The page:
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All things considered: October 2009

Plan B


October 26, 2009
By Jim Knisley


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Mike Gifford says Canada’s supply-managed agriculture sectors need a Plan B.

Mike Gifford says Canada’s supply-managed agriculture sectors need a Plan B.

Gifford told poultry producers at small FCC sponsored meetings across Ontario in August that the Doha Round of international trade negotiations will gain momentum this fall, that differences over industrial and service-sector subsidies and protection could quickly be sorted out and that agreement on agriculture is virtually a done deal. The result would be an agreement sometime next year.

That agreement would result in a phase-in of increased access and lower over-quota tariffs.

These are the measures that the supply-managed sectors have so strongly opposed. But Gifford, who was Canada’s trade negotiator for all things agriculture at the GATT, NAFTA and the WTO during the Uruguay Round and is now at Carleton University and a member of a think tank on international trade policy, says Canada is completely isolated.

He believes Canada cannot stand alone and will have to sign on if a deal is reached. The only significant barrier to reaching a deal is U.S. domestic politics and he is not referring to U.S. agriculture policy. U.S. politicians are completely engaged by macroeconomic policy and their health-care debate.

One might also throw in the wars in Afghanistan and Iraq with the former become increasingly intense. But if the Americans decided to just pay a little attention to the WTO a deal could come quickly.

At this time Canada and the supply-managed sectors are completely unprepared. All of the energy has gone into a futile effort to keep the trade barriers around supply management in place. There has been no time spent on preparing policies and programs that would ease the transition, he said.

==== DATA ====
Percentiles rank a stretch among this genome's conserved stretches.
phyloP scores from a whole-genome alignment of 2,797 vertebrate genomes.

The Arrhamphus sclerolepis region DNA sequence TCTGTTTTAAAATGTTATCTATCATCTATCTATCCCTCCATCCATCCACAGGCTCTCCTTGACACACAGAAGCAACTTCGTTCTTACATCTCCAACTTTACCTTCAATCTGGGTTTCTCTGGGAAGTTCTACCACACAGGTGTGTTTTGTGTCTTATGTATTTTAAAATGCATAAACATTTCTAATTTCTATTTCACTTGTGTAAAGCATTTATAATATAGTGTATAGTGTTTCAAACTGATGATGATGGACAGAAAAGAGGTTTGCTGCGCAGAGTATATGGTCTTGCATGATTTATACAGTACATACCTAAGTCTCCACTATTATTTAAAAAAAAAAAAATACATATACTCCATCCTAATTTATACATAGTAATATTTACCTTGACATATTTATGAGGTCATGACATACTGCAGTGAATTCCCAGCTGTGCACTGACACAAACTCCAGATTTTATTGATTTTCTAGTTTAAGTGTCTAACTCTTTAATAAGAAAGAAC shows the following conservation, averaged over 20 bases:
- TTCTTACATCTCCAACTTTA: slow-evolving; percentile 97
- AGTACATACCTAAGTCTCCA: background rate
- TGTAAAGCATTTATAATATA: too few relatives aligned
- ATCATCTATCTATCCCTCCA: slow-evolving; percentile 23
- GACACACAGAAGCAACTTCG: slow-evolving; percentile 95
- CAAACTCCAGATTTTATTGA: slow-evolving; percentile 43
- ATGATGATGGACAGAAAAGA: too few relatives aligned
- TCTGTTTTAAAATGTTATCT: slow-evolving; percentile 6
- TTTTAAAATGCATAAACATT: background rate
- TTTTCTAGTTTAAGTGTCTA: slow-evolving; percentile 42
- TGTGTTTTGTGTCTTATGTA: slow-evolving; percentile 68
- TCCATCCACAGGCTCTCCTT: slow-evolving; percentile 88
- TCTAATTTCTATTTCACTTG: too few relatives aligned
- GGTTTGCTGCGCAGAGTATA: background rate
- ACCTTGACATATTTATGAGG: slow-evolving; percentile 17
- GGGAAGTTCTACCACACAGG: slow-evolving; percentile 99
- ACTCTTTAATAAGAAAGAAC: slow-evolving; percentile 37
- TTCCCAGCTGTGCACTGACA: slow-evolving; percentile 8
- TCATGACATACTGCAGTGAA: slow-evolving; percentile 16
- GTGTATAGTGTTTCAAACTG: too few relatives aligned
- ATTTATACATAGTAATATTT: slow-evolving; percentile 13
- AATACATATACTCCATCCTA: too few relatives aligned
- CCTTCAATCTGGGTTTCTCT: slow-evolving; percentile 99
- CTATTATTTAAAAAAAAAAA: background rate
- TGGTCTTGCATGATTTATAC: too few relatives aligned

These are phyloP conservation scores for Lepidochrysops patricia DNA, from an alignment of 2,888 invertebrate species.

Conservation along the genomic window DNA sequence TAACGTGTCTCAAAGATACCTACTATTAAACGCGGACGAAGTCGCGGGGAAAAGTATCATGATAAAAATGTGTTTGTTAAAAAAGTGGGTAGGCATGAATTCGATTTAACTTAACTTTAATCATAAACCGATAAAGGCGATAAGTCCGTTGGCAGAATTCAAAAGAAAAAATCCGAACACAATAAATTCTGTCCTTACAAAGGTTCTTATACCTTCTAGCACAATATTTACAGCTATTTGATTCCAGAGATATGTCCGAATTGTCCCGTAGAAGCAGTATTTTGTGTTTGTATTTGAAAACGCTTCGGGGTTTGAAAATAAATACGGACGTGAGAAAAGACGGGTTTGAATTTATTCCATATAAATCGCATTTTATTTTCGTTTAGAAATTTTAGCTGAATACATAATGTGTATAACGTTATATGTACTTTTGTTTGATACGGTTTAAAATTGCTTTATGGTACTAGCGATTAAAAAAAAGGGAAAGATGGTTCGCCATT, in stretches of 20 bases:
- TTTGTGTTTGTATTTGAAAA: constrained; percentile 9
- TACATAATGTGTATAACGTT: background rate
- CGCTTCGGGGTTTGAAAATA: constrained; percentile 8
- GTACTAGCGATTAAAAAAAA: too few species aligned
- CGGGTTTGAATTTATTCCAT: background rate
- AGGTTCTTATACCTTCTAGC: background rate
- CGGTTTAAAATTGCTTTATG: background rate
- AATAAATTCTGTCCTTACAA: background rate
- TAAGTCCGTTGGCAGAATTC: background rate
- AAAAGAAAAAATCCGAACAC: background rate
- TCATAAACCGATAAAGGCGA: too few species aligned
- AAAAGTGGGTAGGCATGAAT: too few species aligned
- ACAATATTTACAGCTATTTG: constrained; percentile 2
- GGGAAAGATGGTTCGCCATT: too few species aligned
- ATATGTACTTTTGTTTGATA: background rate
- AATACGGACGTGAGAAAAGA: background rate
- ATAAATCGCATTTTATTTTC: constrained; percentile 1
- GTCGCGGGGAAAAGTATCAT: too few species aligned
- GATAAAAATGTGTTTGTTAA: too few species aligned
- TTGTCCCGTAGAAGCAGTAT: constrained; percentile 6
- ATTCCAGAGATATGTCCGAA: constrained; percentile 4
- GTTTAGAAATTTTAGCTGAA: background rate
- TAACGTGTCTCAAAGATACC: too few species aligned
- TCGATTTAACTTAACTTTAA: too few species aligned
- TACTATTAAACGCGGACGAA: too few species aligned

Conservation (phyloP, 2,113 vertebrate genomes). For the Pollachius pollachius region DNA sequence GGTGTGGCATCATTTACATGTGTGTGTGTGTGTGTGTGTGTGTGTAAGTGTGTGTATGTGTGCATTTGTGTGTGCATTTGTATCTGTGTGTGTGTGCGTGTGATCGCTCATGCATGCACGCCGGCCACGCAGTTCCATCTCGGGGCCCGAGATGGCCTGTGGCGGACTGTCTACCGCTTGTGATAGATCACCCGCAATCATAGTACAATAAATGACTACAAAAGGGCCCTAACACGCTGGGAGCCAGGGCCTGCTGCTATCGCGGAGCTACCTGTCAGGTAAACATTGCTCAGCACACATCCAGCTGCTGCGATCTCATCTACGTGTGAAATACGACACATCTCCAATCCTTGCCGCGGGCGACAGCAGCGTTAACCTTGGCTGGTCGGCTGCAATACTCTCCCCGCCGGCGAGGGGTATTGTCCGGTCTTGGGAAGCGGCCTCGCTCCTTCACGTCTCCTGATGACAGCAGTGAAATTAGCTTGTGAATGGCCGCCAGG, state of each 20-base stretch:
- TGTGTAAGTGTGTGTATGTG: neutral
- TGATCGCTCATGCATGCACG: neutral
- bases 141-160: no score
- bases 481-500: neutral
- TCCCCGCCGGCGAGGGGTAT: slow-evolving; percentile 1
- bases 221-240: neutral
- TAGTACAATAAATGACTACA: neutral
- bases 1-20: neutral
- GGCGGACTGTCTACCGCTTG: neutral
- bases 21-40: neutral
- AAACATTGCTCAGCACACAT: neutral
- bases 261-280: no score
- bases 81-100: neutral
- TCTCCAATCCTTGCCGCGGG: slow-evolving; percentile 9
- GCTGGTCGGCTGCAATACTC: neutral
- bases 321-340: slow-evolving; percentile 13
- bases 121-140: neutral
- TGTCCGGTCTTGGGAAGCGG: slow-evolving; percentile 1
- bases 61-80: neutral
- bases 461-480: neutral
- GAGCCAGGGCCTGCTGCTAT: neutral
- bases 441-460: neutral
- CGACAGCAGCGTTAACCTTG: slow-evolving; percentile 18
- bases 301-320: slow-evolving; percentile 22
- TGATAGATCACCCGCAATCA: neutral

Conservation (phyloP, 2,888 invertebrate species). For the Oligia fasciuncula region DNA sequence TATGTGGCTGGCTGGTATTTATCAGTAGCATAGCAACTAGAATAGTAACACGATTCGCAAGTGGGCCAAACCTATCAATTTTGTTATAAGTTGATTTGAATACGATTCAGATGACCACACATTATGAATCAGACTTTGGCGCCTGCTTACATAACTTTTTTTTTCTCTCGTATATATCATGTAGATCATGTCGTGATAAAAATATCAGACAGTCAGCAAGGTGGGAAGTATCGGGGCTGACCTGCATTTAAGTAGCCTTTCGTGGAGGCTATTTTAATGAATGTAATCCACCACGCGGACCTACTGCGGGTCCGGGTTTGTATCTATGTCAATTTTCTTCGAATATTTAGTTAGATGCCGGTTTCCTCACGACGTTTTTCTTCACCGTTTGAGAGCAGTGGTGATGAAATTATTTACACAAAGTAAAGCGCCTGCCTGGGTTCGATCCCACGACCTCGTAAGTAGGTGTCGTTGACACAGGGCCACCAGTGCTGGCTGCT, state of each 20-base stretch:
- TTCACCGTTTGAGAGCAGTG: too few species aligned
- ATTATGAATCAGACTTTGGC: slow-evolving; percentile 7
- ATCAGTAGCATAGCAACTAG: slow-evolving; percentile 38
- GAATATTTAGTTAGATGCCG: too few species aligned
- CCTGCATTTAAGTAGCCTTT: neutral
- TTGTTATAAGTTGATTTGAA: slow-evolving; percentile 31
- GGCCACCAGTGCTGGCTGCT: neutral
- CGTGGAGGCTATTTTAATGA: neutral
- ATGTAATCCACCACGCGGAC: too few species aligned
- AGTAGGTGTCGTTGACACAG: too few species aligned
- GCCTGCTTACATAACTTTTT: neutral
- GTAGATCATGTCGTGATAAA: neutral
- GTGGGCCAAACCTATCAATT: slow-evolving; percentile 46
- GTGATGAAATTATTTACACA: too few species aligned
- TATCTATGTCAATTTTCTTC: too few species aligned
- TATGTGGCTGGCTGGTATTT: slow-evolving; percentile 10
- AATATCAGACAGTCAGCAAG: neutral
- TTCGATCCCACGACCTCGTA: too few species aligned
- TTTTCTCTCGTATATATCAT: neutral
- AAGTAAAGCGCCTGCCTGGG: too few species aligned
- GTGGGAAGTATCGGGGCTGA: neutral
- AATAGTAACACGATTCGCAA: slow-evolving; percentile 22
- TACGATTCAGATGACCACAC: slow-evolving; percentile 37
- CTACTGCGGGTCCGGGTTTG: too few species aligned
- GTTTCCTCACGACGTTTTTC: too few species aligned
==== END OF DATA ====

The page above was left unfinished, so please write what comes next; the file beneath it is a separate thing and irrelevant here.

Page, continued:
This combination of policies and programs would be Plan B.

Gifford believes that the best way to develop such a plan would be to make it transparent and clear to those involved in the industry  to determine what is needed and government to determine what is possible.

In a fully rational world that, I guess, would be ideal. It would give producers time to prepare, to make proposals and to adjust to what may be coming.

But this world isn’t fully rational. It is also political, which tends to take us as far from rational thinking as possible.

Politically, developing a Plan B in public might be a big mistake. In public politics there is seldom room for more than one plan. If you develop a Plan B it is generally perceived that it is the new Plan A and that the old Plan A is gone, finished and no longer exists.

An example of this from the 1980s is the debate over the Crow Rate. Many of you who are my age and live in Western Canada will remember this. The Crow Rate was the regulated freight rate the railways were allowed to charge to move grain from the Prairies to export position in Thunder Bay or the West Coast. The railways hated it and said they were losing money. Most (or many) farmers loved it.

The federal government wanted to change and increase it. But the major farm groups of the time, dug in their heels and engaged in a long, bitter battle. The Pools and other farm groups refused to budge and the politicians didn’t want a firestorm.

But then there was a big meeting in Ottawa. The government of the day seemingly convinced some of the farm leaders that change was coming. On a plane from Ottawa to Western Canada one of those leaders told a reporter that his group would have to be flexible.

The reporter did what reporters do and wrote the story. The next day when the public read this the ground under the debate shifted and the end of the Crow Rate was in sight.
So somewhere over Lake Superior the fight to save the Crow suddenly changed to the fight by farmers to get what they could.

So while it may make eminent sense for supply-managed industries to prepare a Plan B in case Doha succeeds, doing it in public or acknowledging that they are doing it might backfire.

But it wouldn’t be a bad thing to be able to pull some “talking points” out of a back pocket and have some options (that government officials had quietly mulled over) available if Doha succeeds. But keep quiet about them.

Generally, I believe in full exposure of just about everything. I don’t like secret negotiations. In addition, I don’t believe that having a Plan B means that Plan A has been deserted. But I believe that if a Plan B is publicly acknowledged others will believe that Plan A is dead.

You also don’t want Plan B on the table for Canadians, Americans or politicians to pick away at if Doha fails. You want Plan A as your only public position and Plan B to be headed for the shredder.


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